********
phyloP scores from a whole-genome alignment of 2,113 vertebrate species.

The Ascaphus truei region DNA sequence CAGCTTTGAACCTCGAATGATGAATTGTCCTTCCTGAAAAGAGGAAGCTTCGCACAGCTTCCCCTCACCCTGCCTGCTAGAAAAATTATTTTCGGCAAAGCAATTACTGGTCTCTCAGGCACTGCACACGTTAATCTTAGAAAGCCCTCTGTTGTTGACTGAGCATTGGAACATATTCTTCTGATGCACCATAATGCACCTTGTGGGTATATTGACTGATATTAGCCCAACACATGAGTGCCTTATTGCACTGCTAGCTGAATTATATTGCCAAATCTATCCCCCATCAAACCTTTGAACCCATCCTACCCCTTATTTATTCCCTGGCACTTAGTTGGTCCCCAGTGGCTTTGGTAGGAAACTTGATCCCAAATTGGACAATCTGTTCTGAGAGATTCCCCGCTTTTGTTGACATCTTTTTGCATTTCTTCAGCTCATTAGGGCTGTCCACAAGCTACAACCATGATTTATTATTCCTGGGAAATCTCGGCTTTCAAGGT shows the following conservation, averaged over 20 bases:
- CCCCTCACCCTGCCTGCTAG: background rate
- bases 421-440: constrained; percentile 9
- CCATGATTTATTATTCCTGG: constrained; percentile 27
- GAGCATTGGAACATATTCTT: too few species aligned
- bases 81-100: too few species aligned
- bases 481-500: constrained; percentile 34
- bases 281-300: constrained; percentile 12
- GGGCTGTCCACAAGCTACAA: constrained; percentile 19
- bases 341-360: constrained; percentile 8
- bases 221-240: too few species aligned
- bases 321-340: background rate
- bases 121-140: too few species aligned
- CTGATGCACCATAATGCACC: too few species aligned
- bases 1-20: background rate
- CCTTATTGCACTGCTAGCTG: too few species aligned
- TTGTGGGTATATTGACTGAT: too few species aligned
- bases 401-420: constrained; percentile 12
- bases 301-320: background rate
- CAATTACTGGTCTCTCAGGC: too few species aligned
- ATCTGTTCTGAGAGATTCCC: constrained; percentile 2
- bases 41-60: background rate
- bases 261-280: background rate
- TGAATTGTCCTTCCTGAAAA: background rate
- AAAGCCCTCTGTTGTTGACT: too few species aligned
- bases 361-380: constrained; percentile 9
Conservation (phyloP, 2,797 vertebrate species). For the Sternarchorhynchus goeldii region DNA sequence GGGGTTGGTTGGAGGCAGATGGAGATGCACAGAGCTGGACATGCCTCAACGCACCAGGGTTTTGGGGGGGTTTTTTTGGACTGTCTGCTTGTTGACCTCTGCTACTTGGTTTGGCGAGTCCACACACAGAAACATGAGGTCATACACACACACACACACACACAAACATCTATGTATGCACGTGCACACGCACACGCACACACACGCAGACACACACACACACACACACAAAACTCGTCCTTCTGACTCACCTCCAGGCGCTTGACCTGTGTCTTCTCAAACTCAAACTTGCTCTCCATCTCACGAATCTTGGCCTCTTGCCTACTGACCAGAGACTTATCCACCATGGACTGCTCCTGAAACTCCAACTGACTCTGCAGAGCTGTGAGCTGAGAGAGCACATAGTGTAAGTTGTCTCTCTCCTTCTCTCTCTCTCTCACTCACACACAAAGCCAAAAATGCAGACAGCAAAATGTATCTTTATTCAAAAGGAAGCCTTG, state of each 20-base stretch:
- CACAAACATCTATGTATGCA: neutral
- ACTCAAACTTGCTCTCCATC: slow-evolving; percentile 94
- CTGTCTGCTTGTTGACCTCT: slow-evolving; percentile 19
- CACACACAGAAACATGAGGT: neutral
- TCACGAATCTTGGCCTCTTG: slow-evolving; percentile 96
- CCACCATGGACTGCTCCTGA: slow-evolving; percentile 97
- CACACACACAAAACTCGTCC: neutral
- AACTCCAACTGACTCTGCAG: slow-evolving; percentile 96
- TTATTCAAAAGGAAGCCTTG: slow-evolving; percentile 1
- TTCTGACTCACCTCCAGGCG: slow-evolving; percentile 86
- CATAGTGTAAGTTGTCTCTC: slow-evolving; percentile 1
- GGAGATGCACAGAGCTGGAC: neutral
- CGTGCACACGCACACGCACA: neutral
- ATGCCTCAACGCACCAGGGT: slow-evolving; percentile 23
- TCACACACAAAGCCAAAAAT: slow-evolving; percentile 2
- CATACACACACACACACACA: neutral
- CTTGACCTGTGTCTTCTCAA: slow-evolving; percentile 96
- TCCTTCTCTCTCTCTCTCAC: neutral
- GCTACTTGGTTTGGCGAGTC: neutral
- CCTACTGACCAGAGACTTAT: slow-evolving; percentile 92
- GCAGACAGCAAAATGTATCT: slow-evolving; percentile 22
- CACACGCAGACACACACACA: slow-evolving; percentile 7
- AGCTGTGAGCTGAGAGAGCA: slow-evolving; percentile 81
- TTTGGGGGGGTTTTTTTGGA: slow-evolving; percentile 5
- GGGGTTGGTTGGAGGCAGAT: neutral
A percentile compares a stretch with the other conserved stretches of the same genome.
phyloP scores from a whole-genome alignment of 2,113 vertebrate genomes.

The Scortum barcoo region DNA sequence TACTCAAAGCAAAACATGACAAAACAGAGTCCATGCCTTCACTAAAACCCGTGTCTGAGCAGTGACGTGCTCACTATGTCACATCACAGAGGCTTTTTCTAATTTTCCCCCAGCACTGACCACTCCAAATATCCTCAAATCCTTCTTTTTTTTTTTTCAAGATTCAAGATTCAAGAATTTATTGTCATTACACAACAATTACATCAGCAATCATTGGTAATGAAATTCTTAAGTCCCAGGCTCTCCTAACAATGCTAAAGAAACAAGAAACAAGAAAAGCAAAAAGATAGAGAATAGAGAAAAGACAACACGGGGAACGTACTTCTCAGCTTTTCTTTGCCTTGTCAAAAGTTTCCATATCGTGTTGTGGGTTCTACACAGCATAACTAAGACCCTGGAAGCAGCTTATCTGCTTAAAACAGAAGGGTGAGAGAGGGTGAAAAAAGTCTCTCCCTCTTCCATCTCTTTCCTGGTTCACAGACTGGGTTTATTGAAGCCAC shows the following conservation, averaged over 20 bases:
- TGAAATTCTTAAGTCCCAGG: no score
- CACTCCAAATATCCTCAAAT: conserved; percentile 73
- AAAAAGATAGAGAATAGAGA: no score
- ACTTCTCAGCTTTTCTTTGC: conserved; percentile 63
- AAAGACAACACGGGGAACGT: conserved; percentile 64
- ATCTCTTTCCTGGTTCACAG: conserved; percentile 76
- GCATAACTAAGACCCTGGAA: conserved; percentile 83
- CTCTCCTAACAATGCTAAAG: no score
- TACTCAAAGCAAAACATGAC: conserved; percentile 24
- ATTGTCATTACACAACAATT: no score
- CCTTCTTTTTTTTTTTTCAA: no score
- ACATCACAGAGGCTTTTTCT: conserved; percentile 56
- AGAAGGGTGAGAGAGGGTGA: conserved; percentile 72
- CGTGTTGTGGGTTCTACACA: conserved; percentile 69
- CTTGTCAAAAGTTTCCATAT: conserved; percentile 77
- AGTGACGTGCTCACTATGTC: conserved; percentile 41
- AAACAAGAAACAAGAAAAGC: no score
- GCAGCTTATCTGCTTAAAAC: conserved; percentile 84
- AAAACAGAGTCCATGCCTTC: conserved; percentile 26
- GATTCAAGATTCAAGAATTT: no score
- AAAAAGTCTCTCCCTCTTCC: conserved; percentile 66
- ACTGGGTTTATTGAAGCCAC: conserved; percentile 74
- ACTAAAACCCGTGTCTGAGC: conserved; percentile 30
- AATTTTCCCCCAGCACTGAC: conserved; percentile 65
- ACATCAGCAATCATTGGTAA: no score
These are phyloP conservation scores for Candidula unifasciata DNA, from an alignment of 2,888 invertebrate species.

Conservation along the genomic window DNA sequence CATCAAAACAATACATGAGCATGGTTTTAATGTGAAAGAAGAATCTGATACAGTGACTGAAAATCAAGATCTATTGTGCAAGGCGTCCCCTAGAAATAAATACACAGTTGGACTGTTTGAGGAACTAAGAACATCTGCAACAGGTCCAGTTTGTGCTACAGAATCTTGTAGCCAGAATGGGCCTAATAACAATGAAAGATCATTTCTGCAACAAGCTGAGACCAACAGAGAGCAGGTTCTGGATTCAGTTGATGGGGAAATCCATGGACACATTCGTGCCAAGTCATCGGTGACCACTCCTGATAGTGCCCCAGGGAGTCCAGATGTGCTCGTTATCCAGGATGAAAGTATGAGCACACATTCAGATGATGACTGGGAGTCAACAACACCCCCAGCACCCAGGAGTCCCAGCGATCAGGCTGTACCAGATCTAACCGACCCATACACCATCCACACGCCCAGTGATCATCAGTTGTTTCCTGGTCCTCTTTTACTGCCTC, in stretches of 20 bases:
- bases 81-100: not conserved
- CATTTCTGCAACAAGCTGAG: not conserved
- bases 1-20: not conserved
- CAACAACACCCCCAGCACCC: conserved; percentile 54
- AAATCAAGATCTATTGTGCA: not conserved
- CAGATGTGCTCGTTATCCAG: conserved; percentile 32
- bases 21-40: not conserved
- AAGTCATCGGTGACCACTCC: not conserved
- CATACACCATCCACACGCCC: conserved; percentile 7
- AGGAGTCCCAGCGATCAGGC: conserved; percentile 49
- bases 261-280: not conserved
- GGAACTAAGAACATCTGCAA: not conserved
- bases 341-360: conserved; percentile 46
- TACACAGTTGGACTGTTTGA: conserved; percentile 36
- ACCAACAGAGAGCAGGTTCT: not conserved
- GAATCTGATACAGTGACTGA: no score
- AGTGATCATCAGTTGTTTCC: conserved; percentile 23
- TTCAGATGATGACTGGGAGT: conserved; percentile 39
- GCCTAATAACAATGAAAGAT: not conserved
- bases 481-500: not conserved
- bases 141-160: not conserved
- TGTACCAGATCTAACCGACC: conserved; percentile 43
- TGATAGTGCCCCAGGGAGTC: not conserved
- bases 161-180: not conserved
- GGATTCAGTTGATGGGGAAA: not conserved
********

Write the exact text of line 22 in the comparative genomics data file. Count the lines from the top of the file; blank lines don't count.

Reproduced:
- ATCTGTTCTGAGAGATTCCC: constrained; percentile 2